4. The Chancellor of Indira Gandhi Krishi Vishwa Vidyalaya, Raipur (for short ‘the Agricultural University’), in exercise of the power conferred under Section 14 (1) of the IGKVV Adhiniyam, 1987 on 1-11-2011 has appointed 5th respondent as Vice-Chancellor of the Agricultural University and since then 5th respondent is holding the post of Vice-Chancellor of the Agricultural University.

5. The petitioner herein seeks a writ of quo warranto mainly on the ground that as per the University Grants Commission (Minimum Qualifications for Appointment of Teachers and other Academic Staff in Universities and Colleges and other Measures for the Maintenance of Standards in Higher Education) Regulations, 2010 (for short ‘the UGC Regulations, 2010’), a person to be appointed as Vice Chancellor should be a distinguished academician, with a minimum of ten years experience as Professor in a University system or ten years of experience in an equivalent position in a reputed research and / or academic administrative organization, and 5th respondent Sanjay Kumar Patil does not satisfy the said eligibility criteria and, therefore, he is an usurper of public office of the Vice Chancellor, as admittedly, he does not have eligibility to be appointed on the post of Vice Chancellor and his continuance is unlawful and unauthorised in law.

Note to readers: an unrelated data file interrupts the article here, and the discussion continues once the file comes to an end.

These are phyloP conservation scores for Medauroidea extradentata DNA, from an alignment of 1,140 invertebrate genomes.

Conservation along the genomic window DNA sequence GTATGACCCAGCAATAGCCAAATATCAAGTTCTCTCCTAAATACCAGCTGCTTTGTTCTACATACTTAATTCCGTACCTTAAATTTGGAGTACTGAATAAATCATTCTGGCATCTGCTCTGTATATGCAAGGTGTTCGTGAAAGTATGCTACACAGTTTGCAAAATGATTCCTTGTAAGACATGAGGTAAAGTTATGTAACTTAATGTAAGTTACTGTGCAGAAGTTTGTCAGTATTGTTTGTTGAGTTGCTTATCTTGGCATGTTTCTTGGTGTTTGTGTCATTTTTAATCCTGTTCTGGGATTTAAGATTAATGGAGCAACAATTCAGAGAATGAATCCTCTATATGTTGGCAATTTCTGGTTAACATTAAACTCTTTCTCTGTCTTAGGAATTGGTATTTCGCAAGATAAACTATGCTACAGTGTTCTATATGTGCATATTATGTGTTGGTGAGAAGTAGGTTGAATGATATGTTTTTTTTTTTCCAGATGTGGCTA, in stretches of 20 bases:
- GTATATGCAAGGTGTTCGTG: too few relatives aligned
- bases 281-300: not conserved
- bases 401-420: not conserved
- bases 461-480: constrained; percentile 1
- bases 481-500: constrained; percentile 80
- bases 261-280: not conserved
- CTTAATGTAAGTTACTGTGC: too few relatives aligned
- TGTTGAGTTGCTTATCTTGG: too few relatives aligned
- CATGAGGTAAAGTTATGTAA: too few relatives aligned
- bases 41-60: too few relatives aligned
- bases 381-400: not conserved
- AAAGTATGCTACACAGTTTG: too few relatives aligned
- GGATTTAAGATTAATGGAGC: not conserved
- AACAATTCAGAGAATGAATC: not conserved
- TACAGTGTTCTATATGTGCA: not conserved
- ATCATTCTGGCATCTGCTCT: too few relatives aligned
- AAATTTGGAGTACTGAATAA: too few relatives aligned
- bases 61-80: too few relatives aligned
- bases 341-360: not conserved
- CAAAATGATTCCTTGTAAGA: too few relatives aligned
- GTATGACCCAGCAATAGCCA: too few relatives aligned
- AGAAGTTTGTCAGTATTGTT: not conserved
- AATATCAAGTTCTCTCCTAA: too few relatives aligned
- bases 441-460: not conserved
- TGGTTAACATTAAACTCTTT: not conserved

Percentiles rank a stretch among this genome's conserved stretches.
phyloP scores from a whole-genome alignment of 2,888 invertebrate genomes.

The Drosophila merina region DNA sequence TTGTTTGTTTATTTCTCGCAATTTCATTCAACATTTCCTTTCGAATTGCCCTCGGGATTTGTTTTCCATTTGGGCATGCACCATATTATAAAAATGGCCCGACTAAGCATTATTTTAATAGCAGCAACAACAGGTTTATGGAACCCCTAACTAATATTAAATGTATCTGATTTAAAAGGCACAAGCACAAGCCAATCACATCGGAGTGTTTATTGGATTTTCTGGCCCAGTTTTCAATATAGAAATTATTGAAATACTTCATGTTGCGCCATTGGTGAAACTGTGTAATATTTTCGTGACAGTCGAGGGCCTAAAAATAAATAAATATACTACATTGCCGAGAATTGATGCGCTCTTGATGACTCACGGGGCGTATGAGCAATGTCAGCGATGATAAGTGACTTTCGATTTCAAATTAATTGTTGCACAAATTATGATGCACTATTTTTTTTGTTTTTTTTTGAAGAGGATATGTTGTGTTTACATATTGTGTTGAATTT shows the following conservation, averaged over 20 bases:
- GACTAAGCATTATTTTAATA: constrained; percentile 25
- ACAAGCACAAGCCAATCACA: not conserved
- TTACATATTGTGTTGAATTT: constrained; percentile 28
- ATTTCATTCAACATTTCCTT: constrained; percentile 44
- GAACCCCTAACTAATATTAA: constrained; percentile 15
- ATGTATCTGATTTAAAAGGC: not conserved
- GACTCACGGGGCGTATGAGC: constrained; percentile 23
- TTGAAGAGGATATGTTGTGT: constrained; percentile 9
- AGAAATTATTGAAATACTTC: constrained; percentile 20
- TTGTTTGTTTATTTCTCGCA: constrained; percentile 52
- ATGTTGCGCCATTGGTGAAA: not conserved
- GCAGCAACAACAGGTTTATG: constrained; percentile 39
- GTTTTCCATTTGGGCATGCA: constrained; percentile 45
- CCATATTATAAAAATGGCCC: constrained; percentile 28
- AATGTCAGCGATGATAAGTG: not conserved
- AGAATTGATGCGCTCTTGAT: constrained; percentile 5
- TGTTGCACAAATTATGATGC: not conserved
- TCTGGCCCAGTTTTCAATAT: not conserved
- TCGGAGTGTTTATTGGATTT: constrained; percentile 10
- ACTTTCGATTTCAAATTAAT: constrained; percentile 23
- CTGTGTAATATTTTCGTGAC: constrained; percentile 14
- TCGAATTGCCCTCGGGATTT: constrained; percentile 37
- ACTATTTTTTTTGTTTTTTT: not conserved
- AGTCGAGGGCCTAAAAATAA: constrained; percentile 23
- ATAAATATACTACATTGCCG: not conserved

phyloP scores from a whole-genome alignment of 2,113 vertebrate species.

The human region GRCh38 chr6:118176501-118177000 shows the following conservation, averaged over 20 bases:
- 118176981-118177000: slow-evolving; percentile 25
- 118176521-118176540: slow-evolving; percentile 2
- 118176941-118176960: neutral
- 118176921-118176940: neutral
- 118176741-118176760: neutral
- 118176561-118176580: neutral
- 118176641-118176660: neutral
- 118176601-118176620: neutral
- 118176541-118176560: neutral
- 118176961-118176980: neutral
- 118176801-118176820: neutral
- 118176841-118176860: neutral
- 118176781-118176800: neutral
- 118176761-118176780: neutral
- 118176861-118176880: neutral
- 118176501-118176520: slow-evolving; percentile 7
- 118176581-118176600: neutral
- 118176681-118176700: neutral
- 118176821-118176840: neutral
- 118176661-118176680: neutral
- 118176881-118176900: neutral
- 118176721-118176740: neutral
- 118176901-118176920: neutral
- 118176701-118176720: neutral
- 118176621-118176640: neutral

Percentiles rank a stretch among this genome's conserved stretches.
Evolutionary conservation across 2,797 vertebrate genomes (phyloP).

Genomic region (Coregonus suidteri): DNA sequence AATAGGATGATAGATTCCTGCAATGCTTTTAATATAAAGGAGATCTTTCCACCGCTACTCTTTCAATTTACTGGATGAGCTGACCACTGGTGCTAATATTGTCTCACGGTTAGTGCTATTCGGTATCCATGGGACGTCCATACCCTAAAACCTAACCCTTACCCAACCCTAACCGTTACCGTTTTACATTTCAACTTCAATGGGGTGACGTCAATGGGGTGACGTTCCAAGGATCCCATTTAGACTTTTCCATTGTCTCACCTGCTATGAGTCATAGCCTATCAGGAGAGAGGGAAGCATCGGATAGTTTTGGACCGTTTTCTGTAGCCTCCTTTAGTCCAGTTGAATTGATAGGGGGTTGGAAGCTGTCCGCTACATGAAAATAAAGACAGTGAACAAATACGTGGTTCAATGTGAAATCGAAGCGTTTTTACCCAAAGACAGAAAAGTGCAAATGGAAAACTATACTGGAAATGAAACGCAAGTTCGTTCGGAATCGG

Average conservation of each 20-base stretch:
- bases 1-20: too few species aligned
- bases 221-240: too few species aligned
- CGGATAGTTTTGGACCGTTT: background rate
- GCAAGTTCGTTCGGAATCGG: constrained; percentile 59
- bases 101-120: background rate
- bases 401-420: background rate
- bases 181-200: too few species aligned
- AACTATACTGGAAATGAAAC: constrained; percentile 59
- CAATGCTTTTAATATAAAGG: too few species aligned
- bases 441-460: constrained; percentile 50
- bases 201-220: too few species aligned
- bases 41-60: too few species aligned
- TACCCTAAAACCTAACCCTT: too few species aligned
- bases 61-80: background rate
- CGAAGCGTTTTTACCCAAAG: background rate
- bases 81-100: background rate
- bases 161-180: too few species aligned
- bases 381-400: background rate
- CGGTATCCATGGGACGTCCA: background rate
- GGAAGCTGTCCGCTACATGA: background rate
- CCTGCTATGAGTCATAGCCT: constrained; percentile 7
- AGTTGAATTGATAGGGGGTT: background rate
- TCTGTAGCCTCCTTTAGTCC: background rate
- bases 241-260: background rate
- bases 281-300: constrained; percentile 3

6. Mr. N. Naha Roy, learned counsel for the petitioner, would submit that appointment of 5th respondent Sanjay Kumar Patil on the post of Vice-Chancellor of the Agricultural University is contrary and violative to the statutory regulations known as the UGC Regulations, 2010, as he does not have the requisite eligibility qualification for the post of Vice-Chancellor as prescribed in clause 7.3.0 of the said Regulations, 2010 and as such, he is usurper of public office of the Vice-Chancellor, as he is holding the office against the law and, therefore, it is a fit case where the writ of quo warranto deserves to be issued against him.

7. I have heard learned counsel for the petitioner on the question of admission.

8. It is well settled that issuance of writ of quo warranto is a discretionary remedy, authority of a person to hold a public office can be questioned inter alia in the event the appointment is violative of statutory provision and unquestionably a writ of quo warranto can be issued inter alia when the appointment is contrary to statutory rules and lacks eligibility criteria.